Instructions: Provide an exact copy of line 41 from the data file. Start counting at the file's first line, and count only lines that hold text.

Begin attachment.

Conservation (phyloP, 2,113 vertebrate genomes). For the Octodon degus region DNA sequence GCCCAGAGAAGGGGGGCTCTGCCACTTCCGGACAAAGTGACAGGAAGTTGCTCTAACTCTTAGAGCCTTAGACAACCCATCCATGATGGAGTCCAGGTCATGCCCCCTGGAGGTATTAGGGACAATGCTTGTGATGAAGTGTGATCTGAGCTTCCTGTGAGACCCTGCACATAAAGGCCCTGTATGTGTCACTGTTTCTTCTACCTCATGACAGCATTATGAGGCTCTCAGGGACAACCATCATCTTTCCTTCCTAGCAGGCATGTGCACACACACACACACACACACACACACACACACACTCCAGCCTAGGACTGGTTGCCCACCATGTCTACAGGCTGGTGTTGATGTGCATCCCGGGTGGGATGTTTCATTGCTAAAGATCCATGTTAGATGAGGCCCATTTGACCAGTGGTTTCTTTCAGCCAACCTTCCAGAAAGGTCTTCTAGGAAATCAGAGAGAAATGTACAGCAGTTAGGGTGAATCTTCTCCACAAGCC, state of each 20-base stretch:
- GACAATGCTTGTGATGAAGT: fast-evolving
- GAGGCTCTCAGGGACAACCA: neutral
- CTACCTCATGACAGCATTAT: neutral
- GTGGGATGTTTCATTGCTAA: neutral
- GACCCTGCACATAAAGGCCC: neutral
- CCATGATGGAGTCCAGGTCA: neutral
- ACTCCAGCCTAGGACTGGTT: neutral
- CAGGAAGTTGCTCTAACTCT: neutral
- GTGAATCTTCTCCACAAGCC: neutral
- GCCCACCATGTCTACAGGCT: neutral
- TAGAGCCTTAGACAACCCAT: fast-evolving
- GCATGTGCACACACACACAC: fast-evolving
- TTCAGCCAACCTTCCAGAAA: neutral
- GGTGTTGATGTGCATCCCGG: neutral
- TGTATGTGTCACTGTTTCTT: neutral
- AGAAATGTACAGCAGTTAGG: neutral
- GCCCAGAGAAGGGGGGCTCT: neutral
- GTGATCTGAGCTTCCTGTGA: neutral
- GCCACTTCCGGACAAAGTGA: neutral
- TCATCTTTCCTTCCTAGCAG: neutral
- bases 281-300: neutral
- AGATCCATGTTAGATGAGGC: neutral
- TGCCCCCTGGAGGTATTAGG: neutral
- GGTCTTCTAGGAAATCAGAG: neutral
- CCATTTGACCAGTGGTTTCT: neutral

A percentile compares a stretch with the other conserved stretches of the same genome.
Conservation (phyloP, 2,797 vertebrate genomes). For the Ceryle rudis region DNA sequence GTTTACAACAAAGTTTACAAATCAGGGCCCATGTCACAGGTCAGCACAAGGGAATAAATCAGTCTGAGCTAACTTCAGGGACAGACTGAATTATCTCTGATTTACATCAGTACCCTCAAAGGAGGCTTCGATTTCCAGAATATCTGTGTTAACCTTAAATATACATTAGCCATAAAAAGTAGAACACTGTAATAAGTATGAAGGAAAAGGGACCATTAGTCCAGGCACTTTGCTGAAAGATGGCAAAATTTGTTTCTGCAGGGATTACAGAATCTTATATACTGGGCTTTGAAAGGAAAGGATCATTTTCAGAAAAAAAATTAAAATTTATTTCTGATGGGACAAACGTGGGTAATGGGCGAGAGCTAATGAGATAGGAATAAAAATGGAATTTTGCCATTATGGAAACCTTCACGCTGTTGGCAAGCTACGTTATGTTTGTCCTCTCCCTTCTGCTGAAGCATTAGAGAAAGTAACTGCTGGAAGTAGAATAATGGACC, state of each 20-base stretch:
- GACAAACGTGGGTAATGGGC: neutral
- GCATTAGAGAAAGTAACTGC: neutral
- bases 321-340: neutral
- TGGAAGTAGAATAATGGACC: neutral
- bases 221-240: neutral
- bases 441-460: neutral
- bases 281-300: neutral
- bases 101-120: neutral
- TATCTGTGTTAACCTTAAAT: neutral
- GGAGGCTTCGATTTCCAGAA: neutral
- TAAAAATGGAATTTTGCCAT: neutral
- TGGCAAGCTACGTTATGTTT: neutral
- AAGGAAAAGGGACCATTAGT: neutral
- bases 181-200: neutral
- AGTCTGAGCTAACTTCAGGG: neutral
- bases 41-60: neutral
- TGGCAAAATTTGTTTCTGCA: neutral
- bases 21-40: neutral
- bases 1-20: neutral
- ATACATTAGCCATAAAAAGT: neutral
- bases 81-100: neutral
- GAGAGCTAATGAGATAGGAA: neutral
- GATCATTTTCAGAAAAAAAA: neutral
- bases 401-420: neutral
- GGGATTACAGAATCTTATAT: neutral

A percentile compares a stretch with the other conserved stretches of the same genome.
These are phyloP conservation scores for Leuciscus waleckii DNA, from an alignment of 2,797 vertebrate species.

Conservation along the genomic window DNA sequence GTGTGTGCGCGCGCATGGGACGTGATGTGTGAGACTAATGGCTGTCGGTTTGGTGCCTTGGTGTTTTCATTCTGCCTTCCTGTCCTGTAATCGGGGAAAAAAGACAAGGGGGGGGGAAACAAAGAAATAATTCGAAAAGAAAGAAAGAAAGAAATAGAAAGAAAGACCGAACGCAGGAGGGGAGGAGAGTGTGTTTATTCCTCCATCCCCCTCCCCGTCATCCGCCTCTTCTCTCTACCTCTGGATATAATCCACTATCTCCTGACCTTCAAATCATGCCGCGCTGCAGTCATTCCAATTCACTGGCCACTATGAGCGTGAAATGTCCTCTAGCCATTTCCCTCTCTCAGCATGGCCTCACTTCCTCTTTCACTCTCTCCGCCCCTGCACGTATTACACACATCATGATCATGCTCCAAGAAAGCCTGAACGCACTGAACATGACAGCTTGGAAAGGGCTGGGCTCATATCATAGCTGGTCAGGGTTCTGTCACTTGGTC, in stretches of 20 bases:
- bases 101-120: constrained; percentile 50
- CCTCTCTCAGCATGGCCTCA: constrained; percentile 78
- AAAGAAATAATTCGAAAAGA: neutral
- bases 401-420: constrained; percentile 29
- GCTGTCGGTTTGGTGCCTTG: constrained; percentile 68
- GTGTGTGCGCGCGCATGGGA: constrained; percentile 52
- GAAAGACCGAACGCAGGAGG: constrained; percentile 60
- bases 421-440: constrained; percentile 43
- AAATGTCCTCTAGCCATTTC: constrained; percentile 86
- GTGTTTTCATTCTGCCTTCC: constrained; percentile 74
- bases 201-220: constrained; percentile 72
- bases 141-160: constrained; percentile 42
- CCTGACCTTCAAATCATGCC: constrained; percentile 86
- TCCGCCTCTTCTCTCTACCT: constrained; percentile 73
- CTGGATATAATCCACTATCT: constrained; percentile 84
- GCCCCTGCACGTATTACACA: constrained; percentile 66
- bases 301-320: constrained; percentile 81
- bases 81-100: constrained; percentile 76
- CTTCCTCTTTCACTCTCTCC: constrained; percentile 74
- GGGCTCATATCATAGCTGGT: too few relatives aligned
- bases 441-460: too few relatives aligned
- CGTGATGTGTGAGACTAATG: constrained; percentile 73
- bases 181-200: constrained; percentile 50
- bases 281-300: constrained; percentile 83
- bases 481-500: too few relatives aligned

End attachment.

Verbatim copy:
- AAGGAAAAGGGACCATTAGT: neutral